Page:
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It's all about the roll when choosing running shoes

By Dorene Internicola

NEW YORK (Reuters) - Fitness experts have long advised clients choosing a running shoe to forget fashion and consider the roll or pronation - the way the foot leans inward upon impact.

Analyzing the roll of the foot remains standard practice among fitness and medical professionals in the belief it will lead to a better shoe fit and fewer injuries.

"When it comes to shoe choice, the amount of pronation control is extremely important," said Dr. Jane Andersen, a podiatrist in private practice in Chapel Hill, North Carolina.

"Some people need more than others. It can cause a lot of problems if you have the wrong one."

Anderson, a runner herself and past president of the American Association for Women Podiatrists, said the No. 1 cause of the overuse injuries she sees, from stress fractures to tendonitis to Plantar fasciitis (heel pain), is shoes that are worn out or the wrong fit.

There are three basic levels of control for standard running shoes: neutral, stability and motion control.

"Neutral is generally good for a high-arch foot; it doesn't provide extra control for pronation," she said. "The stability shoe works for people who need more support; motion control is for the super flat-footed."

At Jack Rabbit Sports store in New York City, clients' arches are observed before they hit the treadmill for runs that are videotaped for slow-motion analysis.

"The basic premise is that most people land on their heel (and) overpronate or underpronate," said Johanna Bjorken, the store's merchandise director. "This causes running injuries and shoes can address this. This has been the model."

Bjorken said neutral shoes account for 60 to 63 percent of the running shoes sold in her store; 30 to 35 percent are stability shoes. The mobility category is very small and usually follows on doctor's advice.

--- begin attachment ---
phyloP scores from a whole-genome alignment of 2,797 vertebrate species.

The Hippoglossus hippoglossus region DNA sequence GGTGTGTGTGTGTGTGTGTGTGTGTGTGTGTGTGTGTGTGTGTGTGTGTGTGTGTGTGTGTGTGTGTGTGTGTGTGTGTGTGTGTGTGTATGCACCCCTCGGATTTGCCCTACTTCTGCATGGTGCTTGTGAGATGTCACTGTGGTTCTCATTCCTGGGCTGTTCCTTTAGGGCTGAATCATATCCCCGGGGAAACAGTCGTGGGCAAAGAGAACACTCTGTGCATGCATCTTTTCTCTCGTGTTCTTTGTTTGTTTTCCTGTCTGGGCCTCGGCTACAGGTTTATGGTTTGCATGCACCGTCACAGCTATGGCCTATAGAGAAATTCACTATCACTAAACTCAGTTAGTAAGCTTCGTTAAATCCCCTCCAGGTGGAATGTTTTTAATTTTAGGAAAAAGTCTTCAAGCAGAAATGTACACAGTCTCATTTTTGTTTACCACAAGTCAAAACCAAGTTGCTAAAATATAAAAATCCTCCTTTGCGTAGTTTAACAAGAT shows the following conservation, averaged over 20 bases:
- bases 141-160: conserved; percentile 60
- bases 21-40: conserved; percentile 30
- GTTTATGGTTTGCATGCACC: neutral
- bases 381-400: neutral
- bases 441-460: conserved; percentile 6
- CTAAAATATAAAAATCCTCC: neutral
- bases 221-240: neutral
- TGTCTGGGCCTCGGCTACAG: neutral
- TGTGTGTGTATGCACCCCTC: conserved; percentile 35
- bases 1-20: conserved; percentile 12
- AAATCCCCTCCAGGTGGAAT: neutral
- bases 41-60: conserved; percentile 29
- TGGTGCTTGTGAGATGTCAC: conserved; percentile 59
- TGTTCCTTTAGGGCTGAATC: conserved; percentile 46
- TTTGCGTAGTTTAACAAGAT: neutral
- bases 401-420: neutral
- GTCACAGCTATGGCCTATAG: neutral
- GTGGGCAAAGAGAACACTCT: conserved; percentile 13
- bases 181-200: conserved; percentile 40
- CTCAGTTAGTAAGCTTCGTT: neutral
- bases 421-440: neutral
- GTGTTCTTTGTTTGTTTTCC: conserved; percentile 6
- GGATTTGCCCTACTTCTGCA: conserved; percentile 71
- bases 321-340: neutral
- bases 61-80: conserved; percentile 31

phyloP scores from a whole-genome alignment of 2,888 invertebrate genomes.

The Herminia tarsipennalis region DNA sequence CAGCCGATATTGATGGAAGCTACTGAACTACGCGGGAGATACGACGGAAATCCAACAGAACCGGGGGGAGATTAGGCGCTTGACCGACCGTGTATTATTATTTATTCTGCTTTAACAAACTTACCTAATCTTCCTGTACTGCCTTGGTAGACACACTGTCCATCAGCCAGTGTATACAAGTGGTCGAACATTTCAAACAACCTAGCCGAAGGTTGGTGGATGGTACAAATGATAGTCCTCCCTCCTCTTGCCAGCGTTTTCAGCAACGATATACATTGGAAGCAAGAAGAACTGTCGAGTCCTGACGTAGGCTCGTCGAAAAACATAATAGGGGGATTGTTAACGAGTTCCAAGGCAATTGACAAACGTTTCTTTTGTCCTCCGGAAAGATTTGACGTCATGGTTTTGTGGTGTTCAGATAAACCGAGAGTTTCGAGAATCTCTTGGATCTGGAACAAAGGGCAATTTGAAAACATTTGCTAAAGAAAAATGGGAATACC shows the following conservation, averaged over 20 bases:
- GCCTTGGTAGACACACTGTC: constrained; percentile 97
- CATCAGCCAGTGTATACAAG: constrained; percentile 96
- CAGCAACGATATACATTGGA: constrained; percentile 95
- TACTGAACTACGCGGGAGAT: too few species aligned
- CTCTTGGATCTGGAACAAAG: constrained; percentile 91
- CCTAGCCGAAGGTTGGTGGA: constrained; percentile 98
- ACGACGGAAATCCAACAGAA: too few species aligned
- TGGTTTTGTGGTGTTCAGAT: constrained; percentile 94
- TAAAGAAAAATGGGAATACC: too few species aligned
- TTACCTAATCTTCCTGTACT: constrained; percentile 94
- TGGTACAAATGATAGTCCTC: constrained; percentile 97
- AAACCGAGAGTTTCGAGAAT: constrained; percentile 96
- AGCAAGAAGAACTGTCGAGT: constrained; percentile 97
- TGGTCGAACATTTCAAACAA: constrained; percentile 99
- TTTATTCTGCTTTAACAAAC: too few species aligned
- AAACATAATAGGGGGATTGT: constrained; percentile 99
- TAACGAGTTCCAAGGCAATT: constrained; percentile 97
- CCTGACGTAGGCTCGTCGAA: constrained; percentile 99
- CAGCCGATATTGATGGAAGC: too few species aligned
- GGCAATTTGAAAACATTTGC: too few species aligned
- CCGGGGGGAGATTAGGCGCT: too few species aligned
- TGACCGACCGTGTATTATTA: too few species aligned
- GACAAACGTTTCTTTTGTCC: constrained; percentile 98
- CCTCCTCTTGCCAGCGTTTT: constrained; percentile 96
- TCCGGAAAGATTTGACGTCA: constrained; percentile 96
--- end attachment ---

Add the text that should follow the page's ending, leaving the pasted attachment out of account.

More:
"Some rolling in is natural, normal and beneficial," she explained. "Compared to 20 years ago, running shoes are really much more flexible, lightweight and well designed to work with movements of running."

American Council on Exercise spokesperson, Dr. Mark Kelly, a runner for 35 years, is a self-described underpronator who believes in heeding an individual's "biomechanical tendencies."

"Get a certified trainer to look at the biomechanics of how you're running," Kelly said. "How are you turning your foot? Are you a forefoot striker, midfoot striker, heel striker, or extreme heel striker?"

Connecticut-based exercise physiologist Tom Holland, author of "The Marathon Method," thinks many of the common running-related injuries, such as runner's knee, shin splints and hip issues are related to and exacerbated by improper footwear.

"Once you find a shoe that works for you, stick with it," he said.

Nevertheless, a recent Danish study cast doubt on whether shoes that control pronation do actually cut down on injury. But the scientists said more work is needed to determine if highly pronated feet face a higher risk of injury than neutral feet.

(Editing by Patricia Reaney and Cynthia Osterman)

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